Several Metro Detroit communities have issued alerts this week about elevated lead levels in water samples. What's the deal?
Morning Musings 🤔
The Flint Water Crisis is more than five years old. While improvements have been made to drinking water in the city, the effects -- and fear -- still remain.
It's unimaginable to think that human beings in the United States could have unsafe drinking water for one day or one week - let alone for several years.
Far more than pipes were corroded during the Flint water crisis. City, state, and federal missteps also destroyed residents' trust in government agencies. Even if studies indicate Flint's water is safe, it's tough to expect its families to drink a glass of tap water without fear.
Water is one of the few things on earth we can't live without. Let's do better to protect it.
Morning Dive 🏊
Several Metro Detroit communities have issued alerts this week about elevated lead levels in water samples.
If you live in Harper Woods, Inkster, Melvindale, Dearborn Heights, or parts of Oakland County, you may feel a bit uneasy about your drinking water. Given the Flint Water Crisis, it's understandable that residents would be worried after hearing such an alert.
But there's actually a reason we're seeing more of these alerts -- and why we're likely to continue seeing them.
Stronger testing means higher levels
In wake of the Flint Water Crisis, Michigan enacted the toughest water testing rules in the country.
Samples now have to be taken not only from the first liter drawn from a house with exterior or interior lead plumbing, but also the fifth liter.
Leisl Clark, director of the state Department of Environment, Great Lakes and Energy, said the testing change will provide "more precision and more insight into what's actually happening in the homes."
"We're expecting to see higher lead results in communities across the state," she told The Associated Press before a news conference with Gov. Gretchen Whitmer and state health officials.
A year ago, former Gov. Rick Snyder put in place the nation's strictest regulations for lead in drinking water in the wake of the man-made emergency in Flint, where the toxic metal leached into taps in 2014 and 2015 due to a lack of corrosion-control treatment following a switch in the water source while the city was under state emergency management.
Underground lead service lines connecting water mains to houses and other buildings will be replaced by 2040, unless a utility can show regulators it will take longer under a broader plan to repair and replace its water infrastructure. The "action level" for lead will drop from 15 parts per billion, the federal limit, to 12 in 2025.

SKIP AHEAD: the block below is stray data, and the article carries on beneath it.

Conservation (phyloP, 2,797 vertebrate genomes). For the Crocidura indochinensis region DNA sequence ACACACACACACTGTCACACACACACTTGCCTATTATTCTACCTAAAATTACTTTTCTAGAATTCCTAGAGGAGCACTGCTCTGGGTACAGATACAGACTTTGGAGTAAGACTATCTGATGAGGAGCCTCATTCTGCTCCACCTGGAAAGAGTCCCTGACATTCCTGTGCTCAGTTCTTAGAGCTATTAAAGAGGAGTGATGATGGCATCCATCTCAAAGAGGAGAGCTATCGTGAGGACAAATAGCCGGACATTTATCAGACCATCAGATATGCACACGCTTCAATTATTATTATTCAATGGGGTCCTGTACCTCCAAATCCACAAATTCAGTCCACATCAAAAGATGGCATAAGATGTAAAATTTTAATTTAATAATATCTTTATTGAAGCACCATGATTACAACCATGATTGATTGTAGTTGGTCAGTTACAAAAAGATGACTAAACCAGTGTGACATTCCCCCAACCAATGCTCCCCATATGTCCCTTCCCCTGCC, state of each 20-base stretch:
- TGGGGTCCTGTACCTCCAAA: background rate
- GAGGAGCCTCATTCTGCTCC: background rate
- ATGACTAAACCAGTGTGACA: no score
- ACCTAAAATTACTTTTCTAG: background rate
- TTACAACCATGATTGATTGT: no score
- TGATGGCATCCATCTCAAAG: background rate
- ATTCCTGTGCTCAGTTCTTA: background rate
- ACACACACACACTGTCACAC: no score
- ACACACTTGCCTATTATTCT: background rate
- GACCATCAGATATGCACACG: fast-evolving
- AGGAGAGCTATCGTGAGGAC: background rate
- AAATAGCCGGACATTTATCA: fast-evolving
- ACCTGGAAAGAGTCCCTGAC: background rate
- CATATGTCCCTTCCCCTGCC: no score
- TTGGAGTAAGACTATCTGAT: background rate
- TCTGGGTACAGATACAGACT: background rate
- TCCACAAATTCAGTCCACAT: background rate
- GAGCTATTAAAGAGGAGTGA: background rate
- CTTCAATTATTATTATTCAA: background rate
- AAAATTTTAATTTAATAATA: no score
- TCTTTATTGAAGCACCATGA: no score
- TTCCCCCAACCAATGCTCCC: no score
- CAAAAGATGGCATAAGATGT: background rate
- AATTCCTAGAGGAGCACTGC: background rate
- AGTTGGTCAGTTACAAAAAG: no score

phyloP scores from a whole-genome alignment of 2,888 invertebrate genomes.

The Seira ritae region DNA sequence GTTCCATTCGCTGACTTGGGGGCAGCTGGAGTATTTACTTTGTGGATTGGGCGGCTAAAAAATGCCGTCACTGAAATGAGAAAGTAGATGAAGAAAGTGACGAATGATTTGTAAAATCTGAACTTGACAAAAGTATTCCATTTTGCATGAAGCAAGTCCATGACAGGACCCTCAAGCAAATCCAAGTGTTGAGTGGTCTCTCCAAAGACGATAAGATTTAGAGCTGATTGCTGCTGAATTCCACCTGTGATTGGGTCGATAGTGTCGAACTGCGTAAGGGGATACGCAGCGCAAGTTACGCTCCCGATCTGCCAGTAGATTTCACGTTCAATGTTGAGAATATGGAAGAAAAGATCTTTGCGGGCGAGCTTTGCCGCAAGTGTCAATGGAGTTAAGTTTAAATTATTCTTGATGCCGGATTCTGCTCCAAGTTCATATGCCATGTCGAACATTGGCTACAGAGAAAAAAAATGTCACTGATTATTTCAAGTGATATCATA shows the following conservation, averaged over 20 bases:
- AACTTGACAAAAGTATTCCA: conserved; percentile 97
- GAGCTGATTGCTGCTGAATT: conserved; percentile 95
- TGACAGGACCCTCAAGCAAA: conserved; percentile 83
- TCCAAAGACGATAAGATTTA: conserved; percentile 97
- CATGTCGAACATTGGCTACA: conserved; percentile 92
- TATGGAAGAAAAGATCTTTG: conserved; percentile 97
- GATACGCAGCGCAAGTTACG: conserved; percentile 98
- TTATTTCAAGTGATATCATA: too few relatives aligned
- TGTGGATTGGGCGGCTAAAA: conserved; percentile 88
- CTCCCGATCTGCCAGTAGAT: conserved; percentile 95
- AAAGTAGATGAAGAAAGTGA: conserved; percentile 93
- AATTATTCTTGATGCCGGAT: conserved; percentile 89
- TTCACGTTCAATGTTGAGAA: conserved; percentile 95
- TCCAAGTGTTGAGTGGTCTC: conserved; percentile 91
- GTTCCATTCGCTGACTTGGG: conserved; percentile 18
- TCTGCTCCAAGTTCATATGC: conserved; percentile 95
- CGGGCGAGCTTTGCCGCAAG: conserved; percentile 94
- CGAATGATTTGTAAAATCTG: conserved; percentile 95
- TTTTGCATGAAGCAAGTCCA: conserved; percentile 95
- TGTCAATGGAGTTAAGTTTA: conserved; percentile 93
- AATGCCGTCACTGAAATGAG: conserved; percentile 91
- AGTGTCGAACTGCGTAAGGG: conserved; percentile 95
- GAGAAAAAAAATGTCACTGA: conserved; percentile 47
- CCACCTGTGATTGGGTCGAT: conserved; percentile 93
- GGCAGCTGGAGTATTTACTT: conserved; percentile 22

The rules also prohibit the partial replacement of lead service pipes except for emergency repairs; require preliminary and final inventories of the lines and other components of a water supply by 2020 and 2025; and ensure samples are taken at the highest-risk sites and with methods designed to more accurately detect lead.
Whitmer, in June, signed a mid-fiscal year spending bill that includes $3 million related to the new regulations. About $1.7 million will cover the cost of water filters for low-income families; $820,000 will go toward educating the public in places with higher lead levels; and $484,000 will fund investigations in homes in those communities.
Why is there lead in our water?
Lead water pipes can sometimes be found in older homes. Drinking water faucets manufactured before 2014 were allowed to contain up to 8 percent lead. This lead can sometimes find its way into our drinking water. Pick the right filter.
Lead found in drinking water is soluble or particulate. Soluble lead is lead that is dissolved in water. Particulate lead is small pieces of lead from lead-containing material. Either type of lead can get into your drinking water when pipes or faucets containing lead begin to break down or dissolve. The amount of lead that can end up in drinking water depends on:
- Water chemistry (what is in the water).
- Contact with lead-containing items (if it passes through lead plumbing or fixtures).
- Water use (how often and in what amount water runs through plumbing and fixtures).
- Construction or plumbing repairs in the street or home (particulate lead can be released).
Lead can also get into drinking water from:
- Environmental contamination sites.
- Natural sources in the environment.
Lead can also be found in well water or other ground water sources.
Is this similar to what happened in Flint?
No. The possibility of higher lead results in these cases will be because of the new, stricter testing procedure.
Tips for reducing exposure to lead in water:
- Run your water to flush out lead-containing water.
- If you do not have a lead service line, run the water for 30 seconds to two minutes, or until it becomes cold or reaches a steady temperature.
- If you do have a lead service line, run the water for at least five minutes to flush water from the plumbing of your home and the lead service line.
- Consider using a filter to reduce lead in drinking water. The Michigan Department of Health and Human Services recommends that any household with a child or pregnant woman use a certified lead filter to remove lead from their drinking water.
- Look for filters that are tested and certified to NSF/ANSI Standard 53 for lead reduction.
- Be sure to maintain and replace the filter devise in accordance with the manufacturer's instructions to protect water quality.
- Use cold, filtered water, for drinking, cooking, or preparing baby formula.
- Do not boil your water as boiling will not reduce the amount of lead in water.
- Clean your faucet aerator to remove trapped debris.
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